OSPF ABR Default route generation

tomtom1tomtom1 Member Posts: 375
Hi,Doing some labbing but I can't seem to get my config right. 2 routers which have an OSPF adjacency in OSPF area 1. OSPF area 0 is configured on one of the routers and the loopback (lo0.0) interface is in it. I'm trying to have the ABR generate a default route into stub area 1, but I can't seem to get the router in area 1 to see the default route:Config R1 (ABR)
[email protected]> show configuration protocols ospf area {    interface lo0.0 {        passive;    }}area {    stub default-metric 10;    interface em1.0;}
Config R2 (router in area 1)
traceoptions {    file ospf-log.log;    flag all;}area {    stub;    interface em1.0;}
The routers have established a full adjacency over area 1. Even more interesting is that the route to the loopback of R1 appears as a OSPF intra area route (LSA type 3) in the routing table of R2. It should do this, seeing as area 1 is a stub and not a totally stub area. But why doesn't the default route show up at R2?
[email protected]> show ospf neighbor detail Address          Interface              State     ID               Pri  Dead172.12.12.1      em1.0                  Full          128    33  Area, opt 0x50, DR, BDR  Up 00:07:03, adjacent 00:07:03
[email protected]> show route protocol ospf inet.0: 11 destinations, 11 routes (11 active, 0 holddown, 0 hidden)+ = Active Route, - = Last Active, * = Both1.1.1.1/32         *[OSPF/10] 00:10:47, metric 1                    > to via em1.0224.0.0.5/32       *[OSPF/10] 23:03:20, metric 1                      MultiRecv
[email protected]> show ospf database | match [email protected]>
I've also check the martians, exact is allowed. What else could be wrong here. R1 (ABR) does not have a default route itself, but this shouldn't be a requirement as far as I know (at least not in Cisco).


  • zoidbergzoidberg Member Posts: 365 ■■■■□□□□□□
    I believe it's because you essentially have nothing in your area 0. Other than a passive loopback interface, you have no interfaces or neighbors in your area 0. Junos uses active backbone detection to make sure your area 0 router is actually connected to the backbone and can route traffic somewhere. In your case, it isn't, so it doesn't advertise the default to the stub in hopes that the stub is connected to another ABR that is connected to the backbone.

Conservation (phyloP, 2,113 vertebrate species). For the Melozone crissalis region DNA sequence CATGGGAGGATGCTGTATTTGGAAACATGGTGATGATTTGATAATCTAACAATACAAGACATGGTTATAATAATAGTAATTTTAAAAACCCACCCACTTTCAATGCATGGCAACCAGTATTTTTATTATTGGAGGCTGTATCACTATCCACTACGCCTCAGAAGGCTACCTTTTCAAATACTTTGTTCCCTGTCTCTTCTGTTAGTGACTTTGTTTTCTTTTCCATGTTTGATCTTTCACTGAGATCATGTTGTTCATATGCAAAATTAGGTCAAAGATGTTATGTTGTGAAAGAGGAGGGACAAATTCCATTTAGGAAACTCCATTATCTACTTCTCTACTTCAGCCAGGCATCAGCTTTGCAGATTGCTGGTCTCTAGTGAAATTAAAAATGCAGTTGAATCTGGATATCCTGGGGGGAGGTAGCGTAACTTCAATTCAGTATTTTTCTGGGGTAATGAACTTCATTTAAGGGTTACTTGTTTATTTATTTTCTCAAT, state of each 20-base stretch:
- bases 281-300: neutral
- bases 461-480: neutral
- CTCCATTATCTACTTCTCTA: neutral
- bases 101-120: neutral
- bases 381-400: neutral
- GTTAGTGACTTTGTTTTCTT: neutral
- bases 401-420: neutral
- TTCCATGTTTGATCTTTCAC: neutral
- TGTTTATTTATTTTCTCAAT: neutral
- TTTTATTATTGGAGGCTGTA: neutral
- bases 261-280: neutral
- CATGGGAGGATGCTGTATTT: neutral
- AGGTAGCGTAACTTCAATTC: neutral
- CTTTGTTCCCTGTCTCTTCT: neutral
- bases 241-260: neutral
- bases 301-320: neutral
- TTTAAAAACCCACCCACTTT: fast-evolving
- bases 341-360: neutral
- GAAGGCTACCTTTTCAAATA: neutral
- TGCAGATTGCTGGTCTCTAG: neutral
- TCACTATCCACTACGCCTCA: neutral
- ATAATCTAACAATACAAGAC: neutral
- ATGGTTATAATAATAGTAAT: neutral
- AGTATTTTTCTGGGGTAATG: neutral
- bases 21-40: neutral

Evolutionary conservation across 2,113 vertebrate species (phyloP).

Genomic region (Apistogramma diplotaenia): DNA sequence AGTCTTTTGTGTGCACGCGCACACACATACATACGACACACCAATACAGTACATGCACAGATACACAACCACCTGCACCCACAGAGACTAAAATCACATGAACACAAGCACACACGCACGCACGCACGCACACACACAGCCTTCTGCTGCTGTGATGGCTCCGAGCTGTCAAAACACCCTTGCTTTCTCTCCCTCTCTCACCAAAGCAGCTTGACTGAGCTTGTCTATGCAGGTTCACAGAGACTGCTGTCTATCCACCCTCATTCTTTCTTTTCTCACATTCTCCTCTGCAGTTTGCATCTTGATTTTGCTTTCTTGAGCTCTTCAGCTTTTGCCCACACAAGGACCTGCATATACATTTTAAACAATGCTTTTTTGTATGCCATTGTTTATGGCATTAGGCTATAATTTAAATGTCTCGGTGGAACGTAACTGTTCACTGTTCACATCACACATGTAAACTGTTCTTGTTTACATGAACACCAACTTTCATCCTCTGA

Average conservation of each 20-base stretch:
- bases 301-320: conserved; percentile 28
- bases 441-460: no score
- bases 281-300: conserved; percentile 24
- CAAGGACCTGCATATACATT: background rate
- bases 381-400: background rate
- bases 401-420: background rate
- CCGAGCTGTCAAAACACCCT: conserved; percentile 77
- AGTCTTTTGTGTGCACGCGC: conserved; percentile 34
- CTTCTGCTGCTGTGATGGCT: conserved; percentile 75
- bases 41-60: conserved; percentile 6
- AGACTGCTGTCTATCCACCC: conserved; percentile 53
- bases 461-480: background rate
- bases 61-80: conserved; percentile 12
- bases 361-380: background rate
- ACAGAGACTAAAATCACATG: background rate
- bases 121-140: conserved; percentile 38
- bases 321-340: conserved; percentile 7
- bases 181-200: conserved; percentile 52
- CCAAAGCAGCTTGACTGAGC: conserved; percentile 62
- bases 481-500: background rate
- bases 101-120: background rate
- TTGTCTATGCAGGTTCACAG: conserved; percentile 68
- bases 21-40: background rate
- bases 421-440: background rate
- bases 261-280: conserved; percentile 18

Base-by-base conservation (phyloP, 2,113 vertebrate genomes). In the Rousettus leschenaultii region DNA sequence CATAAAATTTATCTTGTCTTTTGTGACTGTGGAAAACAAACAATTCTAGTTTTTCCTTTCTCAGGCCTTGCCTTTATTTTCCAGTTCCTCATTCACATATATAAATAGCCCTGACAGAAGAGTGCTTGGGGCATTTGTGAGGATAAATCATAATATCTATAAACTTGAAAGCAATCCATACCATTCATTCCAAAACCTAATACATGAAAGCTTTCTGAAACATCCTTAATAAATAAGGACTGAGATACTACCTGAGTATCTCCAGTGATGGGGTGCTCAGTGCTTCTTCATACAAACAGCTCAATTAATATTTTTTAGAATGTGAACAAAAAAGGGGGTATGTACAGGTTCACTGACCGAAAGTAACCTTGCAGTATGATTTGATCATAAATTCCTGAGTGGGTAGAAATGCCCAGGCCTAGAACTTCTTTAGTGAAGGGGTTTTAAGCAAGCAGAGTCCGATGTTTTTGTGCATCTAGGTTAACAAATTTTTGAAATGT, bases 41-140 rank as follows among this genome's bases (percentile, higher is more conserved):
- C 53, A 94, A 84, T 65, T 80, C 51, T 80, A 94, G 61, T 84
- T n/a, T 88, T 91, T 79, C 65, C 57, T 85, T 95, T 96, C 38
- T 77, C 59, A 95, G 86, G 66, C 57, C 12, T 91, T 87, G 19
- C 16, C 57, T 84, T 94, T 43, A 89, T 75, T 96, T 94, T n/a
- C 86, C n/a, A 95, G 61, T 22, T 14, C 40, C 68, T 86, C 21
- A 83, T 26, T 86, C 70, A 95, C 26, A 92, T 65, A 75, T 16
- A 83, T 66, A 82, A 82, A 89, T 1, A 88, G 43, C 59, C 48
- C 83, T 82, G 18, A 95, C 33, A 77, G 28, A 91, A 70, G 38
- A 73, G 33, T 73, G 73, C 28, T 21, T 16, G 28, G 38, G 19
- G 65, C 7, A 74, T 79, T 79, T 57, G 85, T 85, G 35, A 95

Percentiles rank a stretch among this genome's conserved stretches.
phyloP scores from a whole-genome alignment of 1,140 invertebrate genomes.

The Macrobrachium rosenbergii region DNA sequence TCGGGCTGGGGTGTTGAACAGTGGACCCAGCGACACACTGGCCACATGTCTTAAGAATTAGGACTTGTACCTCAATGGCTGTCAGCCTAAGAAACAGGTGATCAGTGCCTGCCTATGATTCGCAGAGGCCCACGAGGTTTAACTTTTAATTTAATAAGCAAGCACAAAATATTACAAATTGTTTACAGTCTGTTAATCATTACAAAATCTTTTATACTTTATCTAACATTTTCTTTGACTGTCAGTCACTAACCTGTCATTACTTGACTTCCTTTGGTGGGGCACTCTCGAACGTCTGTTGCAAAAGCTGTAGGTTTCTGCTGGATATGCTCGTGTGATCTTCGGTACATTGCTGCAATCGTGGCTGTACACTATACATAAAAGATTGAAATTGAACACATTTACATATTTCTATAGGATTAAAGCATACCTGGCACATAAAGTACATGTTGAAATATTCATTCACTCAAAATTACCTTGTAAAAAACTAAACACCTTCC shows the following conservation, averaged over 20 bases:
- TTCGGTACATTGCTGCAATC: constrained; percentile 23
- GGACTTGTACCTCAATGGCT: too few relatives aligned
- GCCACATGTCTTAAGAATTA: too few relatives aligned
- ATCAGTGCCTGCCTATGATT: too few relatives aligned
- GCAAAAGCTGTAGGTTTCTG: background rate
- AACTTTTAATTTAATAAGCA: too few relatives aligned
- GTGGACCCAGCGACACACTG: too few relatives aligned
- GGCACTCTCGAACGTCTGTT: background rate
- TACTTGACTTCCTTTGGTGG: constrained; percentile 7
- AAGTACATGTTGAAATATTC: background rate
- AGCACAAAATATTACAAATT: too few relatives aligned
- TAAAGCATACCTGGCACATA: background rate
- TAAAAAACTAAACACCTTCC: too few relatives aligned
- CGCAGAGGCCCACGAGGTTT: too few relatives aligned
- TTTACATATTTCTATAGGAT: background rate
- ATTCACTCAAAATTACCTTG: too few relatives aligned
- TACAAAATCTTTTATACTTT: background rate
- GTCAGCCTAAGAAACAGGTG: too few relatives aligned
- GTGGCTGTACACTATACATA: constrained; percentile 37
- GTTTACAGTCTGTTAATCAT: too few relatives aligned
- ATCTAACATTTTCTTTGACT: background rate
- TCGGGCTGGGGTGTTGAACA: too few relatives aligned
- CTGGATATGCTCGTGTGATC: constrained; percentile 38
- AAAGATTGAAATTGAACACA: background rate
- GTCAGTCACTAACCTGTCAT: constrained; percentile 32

1) You can disable this check. Hidden command: set protocols ospf no-active-backbone


    2) Actually create an area 0 that is connected to something
  • tomtom1tomtom1 Member Posts: 375
    Thanks, that fixed it! Makes sense though, but definitely something to remember in a lab:

    From the JunOS documentation:
    The JUNOS software supports active backbone detection. Active backbone detection is implemented to verify that area border routers are connected to the backbone. If the connection to the backbone area is lost, then the router’s default metric is not advertised, effectively rerouting traffic through another area border router with a valid connection to the backbone.
    Active backbone detection enables transit through an area border router with no active backbone connection. An area border router advertises to other routers that it is an area border router even if the connection to the backbone is down, so that the neighbors can consider it for interarea routes.
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